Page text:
In my small ravine-defined corner of Toronto, there have been unusual wildlife sightings in recent months. Early morning street visits from rabbits and hares can, of course, be explained by residual lockdown quiet and the constrained din of the nearby Don Valley Parkway, yet curiosity does seem to play a role. One day over coffee, I watched a hare take up curbside sentry duty, lingering as if assessing its options before bolting down the street toward the park. Similarly, several daylight appearances of coyotes and foxes in cemeteries and golf courses across the city strike me as oddly out of the norm.
In Toronto and elsewhere, we humans have taken to walking, jogging, and cycling pretty much year-round and in greater numbers than before the pandemic. And because we’re outside so much, wildlife has become more evident than ever — especially, it seems, the hawks.
Among the most widely scattered raptor species in North America, red-tailed hawks have become not just more visible but bolder. When owls hoot at dusk, we know mice and rats are around. Likewise, when a sharp-shinned hawk positions itself high in a Norway maple at mid-morning, we can be sure it’s not napping. But I didn’t expect to see a juvenile red‑tail atop a two-foot flagstone column by my neighbour’s driveway the other day, a young grey squirrel pinioned beneath one talon. Almost a foot tall, the bird was standing at waist height as I passed by on the road. Slowing, I turned to look and realized it had not only descended like a missile from the sky but had arrived mere seconds before I did. The creature fiddled with its catch just an arm’s length away — close enough for me to get the measure of its heft, its thick feathered legs and powerful hooked beak and beady eyes that can sight a mouse from a hundred feet in the air.
I slowly backed away, as you would from a shrine, pausing before resuming my walk. Forty-five minutes later, I returned to find everything back to normal, as in a fairy tale. The little squirrel had presumably been carried off, leaving nary a drop of blood nor a tuft of fur. I was strangely affected, though, perhaps because I’d never reckoned with a red‑tail’s actual size before. I’d lived with the binocular image, and I was somehow surprised by its bulk at ground level. For although it is half the size of an eagle, this hawk is still one very large bird of prey. Finding myself in its presence at close range was daunting.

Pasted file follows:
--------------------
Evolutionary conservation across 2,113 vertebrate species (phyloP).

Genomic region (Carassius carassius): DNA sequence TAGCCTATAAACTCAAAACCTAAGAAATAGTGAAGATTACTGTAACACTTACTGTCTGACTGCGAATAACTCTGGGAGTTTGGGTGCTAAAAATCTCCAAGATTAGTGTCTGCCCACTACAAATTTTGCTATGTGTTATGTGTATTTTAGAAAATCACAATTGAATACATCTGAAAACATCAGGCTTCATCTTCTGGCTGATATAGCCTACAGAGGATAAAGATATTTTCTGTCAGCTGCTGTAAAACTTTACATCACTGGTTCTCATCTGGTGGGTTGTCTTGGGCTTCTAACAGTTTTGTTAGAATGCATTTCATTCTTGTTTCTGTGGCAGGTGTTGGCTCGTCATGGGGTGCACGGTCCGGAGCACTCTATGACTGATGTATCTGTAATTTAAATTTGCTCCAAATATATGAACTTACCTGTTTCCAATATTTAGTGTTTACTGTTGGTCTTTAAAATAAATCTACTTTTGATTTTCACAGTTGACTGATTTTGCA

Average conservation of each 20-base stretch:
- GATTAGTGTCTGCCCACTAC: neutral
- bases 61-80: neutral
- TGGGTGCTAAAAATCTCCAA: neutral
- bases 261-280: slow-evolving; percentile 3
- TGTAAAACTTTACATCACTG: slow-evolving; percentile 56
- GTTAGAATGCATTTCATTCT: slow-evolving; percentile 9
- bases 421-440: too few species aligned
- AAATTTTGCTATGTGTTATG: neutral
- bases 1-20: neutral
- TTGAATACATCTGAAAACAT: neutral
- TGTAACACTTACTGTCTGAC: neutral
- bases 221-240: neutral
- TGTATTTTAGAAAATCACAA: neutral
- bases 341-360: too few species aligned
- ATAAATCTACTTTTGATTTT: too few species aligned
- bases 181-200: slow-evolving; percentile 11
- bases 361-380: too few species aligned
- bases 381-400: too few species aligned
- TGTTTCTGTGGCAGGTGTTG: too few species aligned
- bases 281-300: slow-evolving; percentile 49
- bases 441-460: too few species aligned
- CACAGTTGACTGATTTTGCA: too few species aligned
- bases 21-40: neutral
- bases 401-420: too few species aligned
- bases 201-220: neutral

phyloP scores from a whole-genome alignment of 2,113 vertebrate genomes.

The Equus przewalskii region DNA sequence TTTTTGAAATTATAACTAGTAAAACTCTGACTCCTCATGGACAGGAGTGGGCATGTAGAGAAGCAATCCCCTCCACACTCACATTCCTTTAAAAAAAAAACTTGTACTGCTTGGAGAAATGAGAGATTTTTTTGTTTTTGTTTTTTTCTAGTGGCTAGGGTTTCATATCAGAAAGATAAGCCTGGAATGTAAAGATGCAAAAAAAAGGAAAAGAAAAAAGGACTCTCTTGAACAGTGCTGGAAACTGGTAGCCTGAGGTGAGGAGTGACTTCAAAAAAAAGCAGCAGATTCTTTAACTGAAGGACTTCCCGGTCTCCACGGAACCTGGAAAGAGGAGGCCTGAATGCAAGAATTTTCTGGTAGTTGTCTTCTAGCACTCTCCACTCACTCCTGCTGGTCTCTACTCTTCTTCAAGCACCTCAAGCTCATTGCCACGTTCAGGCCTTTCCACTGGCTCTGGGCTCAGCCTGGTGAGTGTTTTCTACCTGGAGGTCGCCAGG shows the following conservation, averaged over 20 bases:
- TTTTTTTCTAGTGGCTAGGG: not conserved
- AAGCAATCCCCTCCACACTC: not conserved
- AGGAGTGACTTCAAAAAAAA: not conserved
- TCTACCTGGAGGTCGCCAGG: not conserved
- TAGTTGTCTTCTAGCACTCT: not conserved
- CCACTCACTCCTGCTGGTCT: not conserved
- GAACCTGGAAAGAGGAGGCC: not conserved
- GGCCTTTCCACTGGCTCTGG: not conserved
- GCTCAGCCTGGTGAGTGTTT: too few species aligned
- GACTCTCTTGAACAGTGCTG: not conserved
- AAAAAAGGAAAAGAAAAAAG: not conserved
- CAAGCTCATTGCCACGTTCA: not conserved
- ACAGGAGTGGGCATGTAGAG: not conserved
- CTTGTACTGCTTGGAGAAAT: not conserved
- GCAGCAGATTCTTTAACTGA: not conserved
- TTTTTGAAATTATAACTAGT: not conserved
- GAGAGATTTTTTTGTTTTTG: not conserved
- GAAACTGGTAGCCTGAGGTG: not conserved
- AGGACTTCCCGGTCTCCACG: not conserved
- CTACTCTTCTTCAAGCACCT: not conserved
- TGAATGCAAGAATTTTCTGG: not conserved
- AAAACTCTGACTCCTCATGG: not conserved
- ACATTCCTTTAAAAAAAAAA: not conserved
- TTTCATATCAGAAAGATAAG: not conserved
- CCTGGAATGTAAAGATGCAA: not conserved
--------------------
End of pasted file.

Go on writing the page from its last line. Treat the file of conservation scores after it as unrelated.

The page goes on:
There are many ways to appreciate birds, including being among them. This is not easy to do by proxy, but Merilyn Simonds’s Woman, Watching: Louise de Kiriline Lawrence and the Songbirds of Pimisi Bay offers a way. The book begins with evening grosbeaks — creatures of inexcusable beauty and the colour of sunshine — frequenting the author’s bird feeder in Ontario’s Near North. She shared the routine of feeding them with her distant neighbour. And it turns out her neighbour, Louise de Kiriline Lawrence, did a lot more than feed birds. What follows is a biography that combines de Kiriline Lawrence’s life story with natural history, science, and memoir, becoming in the process a meditation on ways of thinking and being in the natural world. Simonds herself is an experienced birder, which is to say avid, informed, and gifted. And her book is a reminder that birdwatching is no simple pastime but rather one that requires physical stamina, extreme patience, and, at times, serious research.
Birding is an activity, a preoccupation really, rooted in a fascination with creatures not known for staying put. While a popular collective hobby, it is just as often solitary. Watching birds can quickly become more than a pastime; it can become a way of understanding nature by intently experiencing it, even from an airport or a ferry terminal. We are guided in this endeavour by those skilled amateurs and lifelong enthusiasts we call naturalists. They can be actual scientists or Indigenous elders, for the term covers a lot of territory. Simply put, it applies to people with a depth of experience and breadth of knowledge. Some of these people we know from books, including Ernest Thompson Seton and his Wild Animals I Have Known, from 1898, and Fred Bodsworth and his Last of the Curlews, from 1955. Both men wrote “realistic wild-animal fiction,” to borrow a phrase from Seton’s time.
Inevitably, birding presents us with an existential conundrum, for who is watching whom? The birds — at least for the time being and despite their reduced numbers, especially since the 1970s — are still here with us, wary and watchful as ever. Some migrate, just as people do; others never leave. Watching whatever kind is one of our most versatile obsessions. As harbingers of morning and evening, these diverse animals help us mark the passage of time. And they often stand in for the soul in religious iconography.